Last weekend I described my new German routine that I’ve honed from the original 240+ minutes down to 140 minutes or so. But you know what? That’s still a lot of minutes.
My goal from the beginning has not only been to experiment with learning languages fast, but also with how to learn a lot of them. At first I thought I was going to be spending each month diving into one language only, followed by a different language the next month, etc. Ever since I became convinced that this wasn’t going to work, the idea has been to spend each month setting up a language practice for a particular language, while continuing practice of the languages I set up in previous months.
Obviously, the number of languages I’ll be able to practice at once will depend on how much time I spend practicing each one. As I add languages, this will take up more and more time.
I don’t know what the right amount of time is to spend on each of these languages, or how long I should spend setting up a new language practice. One thing I am sure about is that 140 minutes is too long to spend on German if I’m also going to start setting up French. For September, then, I’m thinking about paring German practice down to just three items: Anki 10,000 sentences, Anki MCDs, and shadowing.
Based on what I’ve gathered from the most sources, shadowing is the key to getting fluent. Even 15 minutes a day is enough according to some people; 30 minutes a day should be plenty to keep me improving.
I’m less positive about the usefulness of Anki 10,000 sentences, but I find it interesting enough as an experiment that I want to keep trying it. I’ll lower the number of new cards per day from 60 to 30 or so to keep the time under 30 minutes per day.
Anki MCDs is just a relatively painless way for me to force myself to review and understand the transcripts of the material I’m shadowing in order to make it more comprehensible. I can probably keep this under 10 minutes a day if I don’t let it slip.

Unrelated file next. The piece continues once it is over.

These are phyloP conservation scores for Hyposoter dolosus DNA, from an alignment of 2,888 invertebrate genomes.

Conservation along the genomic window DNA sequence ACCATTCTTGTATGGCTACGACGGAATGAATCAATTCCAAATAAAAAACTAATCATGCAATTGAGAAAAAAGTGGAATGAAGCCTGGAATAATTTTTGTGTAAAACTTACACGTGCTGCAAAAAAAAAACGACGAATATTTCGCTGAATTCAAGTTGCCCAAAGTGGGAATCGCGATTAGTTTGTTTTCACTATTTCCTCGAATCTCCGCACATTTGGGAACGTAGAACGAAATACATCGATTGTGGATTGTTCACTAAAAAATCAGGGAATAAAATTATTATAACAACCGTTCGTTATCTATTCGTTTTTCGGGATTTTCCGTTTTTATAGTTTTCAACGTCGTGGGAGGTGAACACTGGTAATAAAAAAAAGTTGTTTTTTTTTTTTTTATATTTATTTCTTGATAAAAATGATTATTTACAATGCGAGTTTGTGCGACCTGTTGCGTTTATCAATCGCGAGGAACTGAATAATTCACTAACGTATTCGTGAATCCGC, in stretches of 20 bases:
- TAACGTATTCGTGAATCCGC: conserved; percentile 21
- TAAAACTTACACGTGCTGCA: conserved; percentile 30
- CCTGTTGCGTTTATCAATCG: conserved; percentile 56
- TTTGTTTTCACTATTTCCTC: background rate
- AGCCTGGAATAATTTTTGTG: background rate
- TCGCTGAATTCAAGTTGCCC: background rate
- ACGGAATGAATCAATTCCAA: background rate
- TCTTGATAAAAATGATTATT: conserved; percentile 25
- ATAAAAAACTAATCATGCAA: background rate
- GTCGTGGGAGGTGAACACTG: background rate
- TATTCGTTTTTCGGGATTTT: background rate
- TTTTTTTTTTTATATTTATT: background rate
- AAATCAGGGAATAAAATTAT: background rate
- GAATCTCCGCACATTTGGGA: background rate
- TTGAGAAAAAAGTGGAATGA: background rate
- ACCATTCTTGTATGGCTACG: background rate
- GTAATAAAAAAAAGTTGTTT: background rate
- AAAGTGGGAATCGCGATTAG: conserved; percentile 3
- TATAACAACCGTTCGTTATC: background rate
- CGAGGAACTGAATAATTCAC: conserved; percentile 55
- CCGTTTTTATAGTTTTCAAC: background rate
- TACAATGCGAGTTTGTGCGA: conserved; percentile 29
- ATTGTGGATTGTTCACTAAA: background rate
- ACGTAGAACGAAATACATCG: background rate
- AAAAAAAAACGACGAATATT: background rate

What about the other stuff?
Creating new Anki cards is something I don’t have to do every day. I can shadow the same audio for a week or more and still not have it mastered, so I really only have to add new material occasionally. NBD.
Warming up, watching Harry lost in time, etc., isn’t even really studying. It’s not that important. Better taken off the study list and put on the (sort of) fun list.
Semi-active listening and conversation are two things that I think it’s best to keep doing when I can, but not force it to be at a particular time, or a certain number of minutes per day. At least for the languages other than the one I’m actively setting up.
A note about Slow German
There are currently six dialogues on Slow German. I’ve been shadowing the first one, Im Café, which as I mentioned before is great, not least because it has a slow version of the dialogue followed by a natural speed version with convincingly natural intonation.
I was dismayed when I realized the other five dialogues didn’t have the natural speed version. Today I realized this is because these natural speed dialogues are part of the site’s premium content. I think it costs about a euro per audio, or 20 euros for a year subscription with a bunch of other content.
I don’t know if I’ll use the other content, but as a beneficiary of the high quality work the author of Slow German has created, I’ll probably subscribe.